Naso-orbital ethmoid (NOE) fractures are common injuries found after high-velocity blunt trauma.
There have been varying trends, but motor vehicle collisions and interpersonal violence are the 2 most common causes of maxillofacial fractures. Falls and sports injuries are less common causes.
The male to female ratio of maxillofacial fractures is 2:1.
Ocular injury has been reported in 24%–28% of facial fracture cases. Cervical spine injury is also found in 1.3% of patients with facial fractures and 4% of patients with facial injury from motor vehicle collision.
Specifics of the trauma including
- Mechanism of injury
- Other interventions already undertaken
In conscious patients, history should focus on
- Prior facial trauma
- Prior ocular disease
- Point tenderness
- Nasal airway obstruction
- Review of prior photographs
In addition to facial fractures and ocular injury, care often needs to be coordinated with other teams caring for
- Cervical spine
- Any intracranial concerns
An NOE fracture centers on the frontal process of the maxilla and can also involve the ethmoid bone, lacrimal bone, nasal bone and frontal bone.
- The maxillary bone segment includes the inferior 2/3rds of the medial orbital rim and the lacrimal crests.
- The segment articulates with the medial orbital wall and nasal dorsum.
The inferior fracture line often extends through the inferior orbital rim lateral to the lacrimal crest connecting into the piriform aperture.
- The superior fracture line extends from the medial wall, through the medial rim above the canthal tendon, and into the nasal dorsum.
- As such, the fracture involves the medial canthal tendon–bearing bone segments and can lead to displacement or disruption (Figure 1).
An NOE fracture can occur in isolation from central midface trauma and is often bilateral in such circumstances.
- Nearby fractures of the frontal bone, frontal sinus, or inferior orbital rim are common in unilateral injuries.
- The NOE fracture is also a part of other named fracture patterns.
- Nasal fractures are classified by visualizing a coronal plane through the nasal bone where the fracture occurred, with Phase I being the most anterior portion.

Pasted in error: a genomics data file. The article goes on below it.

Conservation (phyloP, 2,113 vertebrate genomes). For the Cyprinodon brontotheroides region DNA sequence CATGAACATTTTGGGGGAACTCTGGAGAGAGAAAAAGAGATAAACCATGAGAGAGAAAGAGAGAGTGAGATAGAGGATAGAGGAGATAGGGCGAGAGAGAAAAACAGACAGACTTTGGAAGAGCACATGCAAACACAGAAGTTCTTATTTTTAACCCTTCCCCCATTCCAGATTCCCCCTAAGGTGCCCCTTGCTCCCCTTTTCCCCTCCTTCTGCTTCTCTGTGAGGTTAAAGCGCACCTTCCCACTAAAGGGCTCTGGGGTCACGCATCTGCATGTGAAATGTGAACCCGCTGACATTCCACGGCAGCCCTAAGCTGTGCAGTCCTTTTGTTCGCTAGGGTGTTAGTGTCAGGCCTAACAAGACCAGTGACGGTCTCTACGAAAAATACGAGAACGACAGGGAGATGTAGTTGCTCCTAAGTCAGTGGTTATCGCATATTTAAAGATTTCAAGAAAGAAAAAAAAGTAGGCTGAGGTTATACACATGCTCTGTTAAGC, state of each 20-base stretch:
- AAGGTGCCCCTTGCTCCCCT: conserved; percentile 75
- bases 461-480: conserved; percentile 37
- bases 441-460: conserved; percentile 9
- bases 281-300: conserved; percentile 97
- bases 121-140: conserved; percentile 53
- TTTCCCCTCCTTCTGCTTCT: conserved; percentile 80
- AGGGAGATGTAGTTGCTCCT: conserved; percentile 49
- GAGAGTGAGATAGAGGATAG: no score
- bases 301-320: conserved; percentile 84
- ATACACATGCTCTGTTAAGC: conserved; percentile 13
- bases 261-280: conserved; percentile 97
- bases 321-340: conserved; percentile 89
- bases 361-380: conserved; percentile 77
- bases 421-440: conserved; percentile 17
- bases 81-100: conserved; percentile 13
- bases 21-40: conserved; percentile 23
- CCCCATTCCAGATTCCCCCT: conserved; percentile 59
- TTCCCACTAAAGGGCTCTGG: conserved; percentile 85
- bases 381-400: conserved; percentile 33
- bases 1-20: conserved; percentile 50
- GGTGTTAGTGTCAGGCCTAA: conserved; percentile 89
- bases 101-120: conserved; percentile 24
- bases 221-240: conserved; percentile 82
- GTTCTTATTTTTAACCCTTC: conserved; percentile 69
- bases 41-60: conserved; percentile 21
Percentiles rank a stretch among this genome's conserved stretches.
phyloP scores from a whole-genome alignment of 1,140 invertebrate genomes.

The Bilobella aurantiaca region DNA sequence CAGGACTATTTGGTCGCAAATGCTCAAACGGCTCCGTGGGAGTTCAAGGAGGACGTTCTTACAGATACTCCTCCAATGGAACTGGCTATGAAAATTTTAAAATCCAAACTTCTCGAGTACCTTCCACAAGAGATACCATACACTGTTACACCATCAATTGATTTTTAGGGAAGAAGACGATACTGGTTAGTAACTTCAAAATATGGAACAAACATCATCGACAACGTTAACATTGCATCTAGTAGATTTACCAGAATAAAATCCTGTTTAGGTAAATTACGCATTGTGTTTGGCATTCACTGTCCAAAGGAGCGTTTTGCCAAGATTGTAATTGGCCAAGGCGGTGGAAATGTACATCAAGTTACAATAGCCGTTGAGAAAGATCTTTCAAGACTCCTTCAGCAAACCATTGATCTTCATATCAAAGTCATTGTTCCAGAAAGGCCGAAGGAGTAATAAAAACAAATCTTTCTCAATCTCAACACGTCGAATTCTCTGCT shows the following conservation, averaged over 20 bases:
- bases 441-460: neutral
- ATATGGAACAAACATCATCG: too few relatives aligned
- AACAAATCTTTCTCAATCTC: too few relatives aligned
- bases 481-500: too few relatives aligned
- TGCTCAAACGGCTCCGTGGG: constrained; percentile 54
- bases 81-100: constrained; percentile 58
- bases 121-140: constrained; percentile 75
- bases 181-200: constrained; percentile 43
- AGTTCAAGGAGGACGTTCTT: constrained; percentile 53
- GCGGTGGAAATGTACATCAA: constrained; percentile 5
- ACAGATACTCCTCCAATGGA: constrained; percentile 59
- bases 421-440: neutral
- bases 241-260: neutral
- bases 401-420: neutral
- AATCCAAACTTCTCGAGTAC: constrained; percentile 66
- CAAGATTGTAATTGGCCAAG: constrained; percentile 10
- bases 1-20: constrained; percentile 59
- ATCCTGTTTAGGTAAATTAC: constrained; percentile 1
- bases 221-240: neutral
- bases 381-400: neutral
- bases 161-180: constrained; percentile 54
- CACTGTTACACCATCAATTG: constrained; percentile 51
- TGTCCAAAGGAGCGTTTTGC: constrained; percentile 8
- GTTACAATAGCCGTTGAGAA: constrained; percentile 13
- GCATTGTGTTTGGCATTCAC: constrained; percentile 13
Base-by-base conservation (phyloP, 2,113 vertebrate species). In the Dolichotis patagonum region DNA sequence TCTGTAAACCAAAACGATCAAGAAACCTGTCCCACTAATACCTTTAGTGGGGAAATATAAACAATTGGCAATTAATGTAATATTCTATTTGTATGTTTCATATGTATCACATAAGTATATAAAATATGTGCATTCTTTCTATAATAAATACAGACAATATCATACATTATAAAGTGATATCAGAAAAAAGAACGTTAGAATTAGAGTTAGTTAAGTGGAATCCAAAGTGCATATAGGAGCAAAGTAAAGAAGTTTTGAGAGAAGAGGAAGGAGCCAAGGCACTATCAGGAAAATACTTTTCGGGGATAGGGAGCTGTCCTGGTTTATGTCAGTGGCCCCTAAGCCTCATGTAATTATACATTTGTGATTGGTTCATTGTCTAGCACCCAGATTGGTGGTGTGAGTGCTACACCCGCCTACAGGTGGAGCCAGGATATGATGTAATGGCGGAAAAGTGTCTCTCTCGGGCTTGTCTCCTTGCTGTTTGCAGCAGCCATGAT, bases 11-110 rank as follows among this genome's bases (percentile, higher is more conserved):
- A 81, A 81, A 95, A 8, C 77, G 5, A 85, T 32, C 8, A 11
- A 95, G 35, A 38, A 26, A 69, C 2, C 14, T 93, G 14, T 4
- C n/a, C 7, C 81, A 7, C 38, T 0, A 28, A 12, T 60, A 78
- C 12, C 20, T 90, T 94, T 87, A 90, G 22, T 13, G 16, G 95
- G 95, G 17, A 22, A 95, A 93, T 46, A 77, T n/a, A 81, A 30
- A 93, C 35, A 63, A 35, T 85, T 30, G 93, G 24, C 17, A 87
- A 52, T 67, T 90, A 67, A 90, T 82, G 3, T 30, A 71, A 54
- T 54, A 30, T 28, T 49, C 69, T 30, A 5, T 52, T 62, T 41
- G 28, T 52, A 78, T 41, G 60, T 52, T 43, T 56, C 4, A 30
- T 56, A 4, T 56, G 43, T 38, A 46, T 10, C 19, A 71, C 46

- NOE fractures are elements of a Plane III nasal fracture.
- By definition, Phase III fractures through the nasal dorsum include the medial orbital rim.
- There is extensive literature regarding the management of nasal dorsum reconstruction, and the usage of bone or cartilage grafting might need to be considered.
- NOE fractures are also common elements of high Le Fort II fractures and Le Fort III fractures.
Figure 1. Complex facial fracture from a gunshot wound with a severely comminuted right NOE fracture (Type III) and less comminuted left NOE fracture (Type I).
- Clinical exam for standard signs of orbital and ophthalmic injury as well as various specific signs of an NOE or nasal bone fracture
- Periorbital bruising
- Nasal bone instability evaluated by pinching the nasal dorsum
- Telecanthus (greater than 40 mm intercanthal distance in any patient, less for Caucasians)
- Flattened nose with widened nasal dorsum
- Upturned nasal tip
- Narrowing of horizontal palpebral fissure
- Epistaxis, hematoma, or rhinorrhea on intranasal exam
- Subcutaneous emphysema
- Mobility or a "click" on palpation of the medial canthal tendon
- Signs of nasolacrimal duct obstruction
- CT scanning to evaluate the bone and soft tissue injury
- Thin-cut noncontrast maxillofacial CT scanning: Modern spiral scanning and thin cuts allows for multiplanar reformatting to view images in the coronal, axial and sagittal planes and also 3D reconstruction.
Testing for staging, fundamental impairment
The degree of bone comminution within the maxillary bone segment can be used to subclassify the fracture.
- This has implications for the canthal tendon's required management.
- Markowitz, Manson, et al. described 3 subtypes (Figure 2):
- Type I: Minimal comminution with the medial canthal tendon attached to a large bone segment
- Type II: Comminution of the bone fragments with the medial canthal tendon remaining attached to a bone fragment
- Type III: Comminution with disinsertion or disruption of the medial canthal tendon
Figure 2. Subclassifications of NOE fractures.
Seat belt has been reported to decrease the risk of maxillofacial injury by 72%.